Guard against insect bites and stings

The basics of preventing allergic reactions and bug-borne illnesses when working outdoors.

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According to the 2023 Ontario Provincial Climate Change Impact Assessment, climate change is contributing to warmer seasons in Ontario. This, in turn, is making parts of the province more welcoming to disease-carrying insects. People who work outdoors in hot, humid environments now face a greater risk of being bitten or stung by mosquitoes, ticks, and other creatures that may be infected with bacteria and viruses that can cause serious illness. Here’s what you need to know.

West Nile virus

West Nile virus is primarily transmitted to humans by mosquitoes, which can acquire the virus after feeding on infected animals. Outdoor workers are most at risk when mosquitoes are most widespread (from spring to the first hard frost in late autumn) and most active (at dawn and dusk each day).

Symptoms: According to Health Canada, many people who get West Nile virus experience no ill effects, while others may have flu-like symptoms such as fever, rash, body aches, and muscle weakness. In rare cases, the virus may cause inflammation of the membranes that cover the brain and spinal column, or swelling of the brain itself. These, in turn, can cause severe headaches, high fever, neck stiffness, seizures, and potentially death.


  • Limit mosquitoes at your jobsite by getting rid of standing water (where mosquitoes lay their eggs): empty containers that have collected water and discard any debris where water might pool; tightly cover containers that are meant to hold water, such as cisterns.
  • Wear pants and long-sleeved shirts when working outside. Research has shown that light-coloured clothing may be less attractive to mosquitoes.
  • Apply insect repellent containing DEET or icaridin following instructions on the product’s label.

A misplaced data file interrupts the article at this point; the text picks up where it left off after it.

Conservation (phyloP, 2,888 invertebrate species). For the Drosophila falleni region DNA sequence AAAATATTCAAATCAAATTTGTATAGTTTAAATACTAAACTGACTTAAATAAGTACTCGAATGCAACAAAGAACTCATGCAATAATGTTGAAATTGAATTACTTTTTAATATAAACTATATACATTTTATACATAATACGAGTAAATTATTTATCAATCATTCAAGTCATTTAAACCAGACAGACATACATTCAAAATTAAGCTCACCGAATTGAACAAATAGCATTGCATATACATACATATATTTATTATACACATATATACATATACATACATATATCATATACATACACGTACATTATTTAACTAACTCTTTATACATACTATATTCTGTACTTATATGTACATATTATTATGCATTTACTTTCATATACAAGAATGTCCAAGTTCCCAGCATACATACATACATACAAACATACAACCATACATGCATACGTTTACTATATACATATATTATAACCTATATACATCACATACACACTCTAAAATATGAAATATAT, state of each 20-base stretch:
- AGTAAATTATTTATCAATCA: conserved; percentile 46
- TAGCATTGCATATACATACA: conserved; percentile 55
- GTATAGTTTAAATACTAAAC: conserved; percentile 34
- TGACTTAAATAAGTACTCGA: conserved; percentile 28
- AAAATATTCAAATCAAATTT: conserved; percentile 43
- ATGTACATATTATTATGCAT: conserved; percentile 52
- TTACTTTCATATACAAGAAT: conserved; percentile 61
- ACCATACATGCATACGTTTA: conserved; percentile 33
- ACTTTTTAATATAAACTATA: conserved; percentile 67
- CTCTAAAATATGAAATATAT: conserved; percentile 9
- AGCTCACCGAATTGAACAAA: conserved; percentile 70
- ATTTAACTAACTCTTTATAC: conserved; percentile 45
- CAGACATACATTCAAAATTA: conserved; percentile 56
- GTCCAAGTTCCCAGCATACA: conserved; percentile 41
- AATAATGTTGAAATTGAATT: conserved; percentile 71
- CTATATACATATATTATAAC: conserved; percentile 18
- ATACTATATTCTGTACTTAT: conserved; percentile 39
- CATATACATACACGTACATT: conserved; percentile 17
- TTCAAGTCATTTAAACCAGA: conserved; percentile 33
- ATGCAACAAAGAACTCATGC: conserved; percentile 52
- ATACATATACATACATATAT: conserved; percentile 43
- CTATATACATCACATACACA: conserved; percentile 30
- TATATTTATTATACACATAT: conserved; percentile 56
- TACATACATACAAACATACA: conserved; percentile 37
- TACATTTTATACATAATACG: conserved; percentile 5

Lyme disease

Increasingly common in Ontario, Lyme disease is caused by a bacterial infection transmitted by blacklegged ticks. These insects typically live in woodlands, shrubs, and tall grasses, waiting to latch onto passing animals (including humans). Though infected ticks need to be attached for at least 24 hours to transmit bacteria to their host, they are quite small and their bite is usually painless: you may not immediately realize that you’ve been bitten.

Symptoms: An expanding, often circular or oval-shaped rash near the site of a tick bite is among the most common symptoms of Lyme disease. Other early signs include fever, chills, headache, stiff neck, muscle and joint pain, and fatigue. In severe cases, Lyme disease can damage the heart, nervous system, liver, and joints. Early diagnosis and treatment with antibiotics improves your chances of successful recovery.


  • Avoid bushy areas and long grass, if possible.
  • Cover up with light-coloured, long-sleeved shirts and pants; for extra security, tuck pants into socks.
  • Apply insect repellent containing DEET or icaridin—following instructions on the product’s label.
  • After working outdoors, check for ticks on your body, paying close attention to areas like the scalp, ankles, armpits, groin, and behind the ears and knees.
  • Remove any attached ticks as soon as possible. Use fine-tipped tweezers to grab the tick close to its head. Pull the tick out slowly, taking care not to squish it. Then disinfect the bite area.

Allergic reactions

Some people may experience an allergic reaction after an insect bite or sting. Common insects that can cause a reaction are wasps, hornets, bees, mosquitoes, and fleas.

Symptoms: The typical signs of an allergic reaction include pain, redness, itchiness, and swelling at the site of the sting or bite. More serious—and potentially life-threatening—reactions may include difficulty breathing, hives, severe inflammation, rapid pulse, vomiting, or diarrhea. Seek medical attention if you experience any of these symptoms following a bite or sting.


  • Stay clear of insect nests and hives.
  • Wear long-sleeved shirts, pants, socks, and shoes.
  • Many insects are attracted to heavy scents. Avoid using heavily scented soaps, lotions, or perfumes before working outdoors.
  • Avoid eating fruits or using fruit-scented products while working outdoors.
  • Apply insect repellent containing DEET or icaridin—following instructions on the product’s label.
  • Ensure your workplace’s first aid kit has an epinephrine autoinjector (e.g., EpiPen), which can help counteract the effects of a severe allergic reaction.